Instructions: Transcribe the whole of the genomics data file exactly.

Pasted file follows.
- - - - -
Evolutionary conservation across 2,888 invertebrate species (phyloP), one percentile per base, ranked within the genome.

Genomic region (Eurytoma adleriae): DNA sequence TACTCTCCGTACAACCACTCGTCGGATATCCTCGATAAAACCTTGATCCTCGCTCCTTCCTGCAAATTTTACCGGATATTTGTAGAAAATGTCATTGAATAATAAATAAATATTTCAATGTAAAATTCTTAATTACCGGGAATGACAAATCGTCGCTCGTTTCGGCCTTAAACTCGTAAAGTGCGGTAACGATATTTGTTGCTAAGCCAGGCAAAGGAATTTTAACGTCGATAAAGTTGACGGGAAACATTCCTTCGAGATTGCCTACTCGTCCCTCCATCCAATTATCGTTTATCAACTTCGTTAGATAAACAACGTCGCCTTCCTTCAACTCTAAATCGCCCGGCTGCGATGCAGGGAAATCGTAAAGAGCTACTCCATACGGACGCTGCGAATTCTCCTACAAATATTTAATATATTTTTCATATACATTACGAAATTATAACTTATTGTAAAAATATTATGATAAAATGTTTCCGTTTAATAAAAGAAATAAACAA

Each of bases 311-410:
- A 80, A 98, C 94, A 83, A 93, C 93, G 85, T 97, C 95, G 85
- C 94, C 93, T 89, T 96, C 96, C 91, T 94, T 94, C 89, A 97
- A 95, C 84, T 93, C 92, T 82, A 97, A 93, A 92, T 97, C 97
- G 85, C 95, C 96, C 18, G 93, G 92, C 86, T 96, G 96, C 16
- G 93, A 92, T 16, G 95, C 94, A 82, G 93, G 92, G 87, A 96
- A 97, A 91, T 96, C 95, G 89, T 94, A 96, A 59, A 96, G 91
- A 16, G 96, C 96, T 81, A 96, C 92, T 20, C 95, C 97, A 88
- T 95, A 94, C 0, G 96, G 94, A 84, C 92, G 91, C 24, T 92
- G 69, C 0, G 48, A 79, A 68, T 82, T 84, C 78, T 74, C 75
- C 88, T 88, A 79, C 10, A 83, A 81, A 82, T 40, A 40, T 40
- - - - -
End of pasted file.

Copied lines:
Evolutionary conservation across 2,888 invertebrate species (phyloP), one percentile per base, ranked within the genome.

Genomic region (Eurytoma adleriae): DNA sequence TACTCTCCGTACAACCACTCGTCGGATATCCTCGATAAAACCTTGATCCTCGCTCCTTCCTGCAAATTTTACCGGATATTTGTAGAAAATGTCATTGAATAATAAATAAATATTTCAATGTAAAATTCTTAATTACCGGGAATGACAAATCGTCGCTCGTTTCGGCCTTAAACTCGTAAAGTGCGGTAACGATATTTGTTGCTAAGCCAGGCAAAGGAATTTTAACGTCGATAAAGTTGACGGGAAACATTCCTTCGAGATTGCCTACTCGTCCCTCCATCCAATTATCGTTTATCAACTTCGTTAGATAAACAACGTCGCCTTCCTTCAACTCTAAATCGCCCGGCTGCGATGCAGGGAAATCGTAAAGAGCTACTCCATACGGACGCTGCGAATTCTCCTACAAATATTTAATATATTTTTCATATACATTACGAAATTATAACTTATTGTAAAAATATTATGATAAAATGTTTCCGTTTAATAAAAGAAATAAACAA

Each of bases 311-410:
- A 80, A 98, C 94, A 83, A 93, C 93, G 85, T 97, C 95, G 85
- C 94, C 93, T 89, T 96, C 96, C 91, T 94, T 94, C 89, A 97
- A 95, C 84, T 93, C 92, T 82, A 97, A 93, A 92, T 97, C 97
- G 85, C 95, C 96, C 18, G 93, G 92, C 86, T 96, G 96, C 16
- G 93, A 92, T 16, G 95, C 94, A 82, G 93, G 92, G 87, A 96
- A 97, A 91, T 96, C 95, G 89, T 94, A 96, A 59, A 96, G 91
- A 16, G 96, C 96, T 81, A 96, C 92, T 20, C 95, C 97, A 88
- T 95, A 94, C 0, G 96, G 94, A 84, C 92, G 91, C 24, T 92
- G 69, C 0, G 48, A 79, A 68, T 82, T 84, C 78, T 74, C 75
- C 88, T 88, A 79, C 10, A 83, A 81, A 82, T 40, A 40, T 40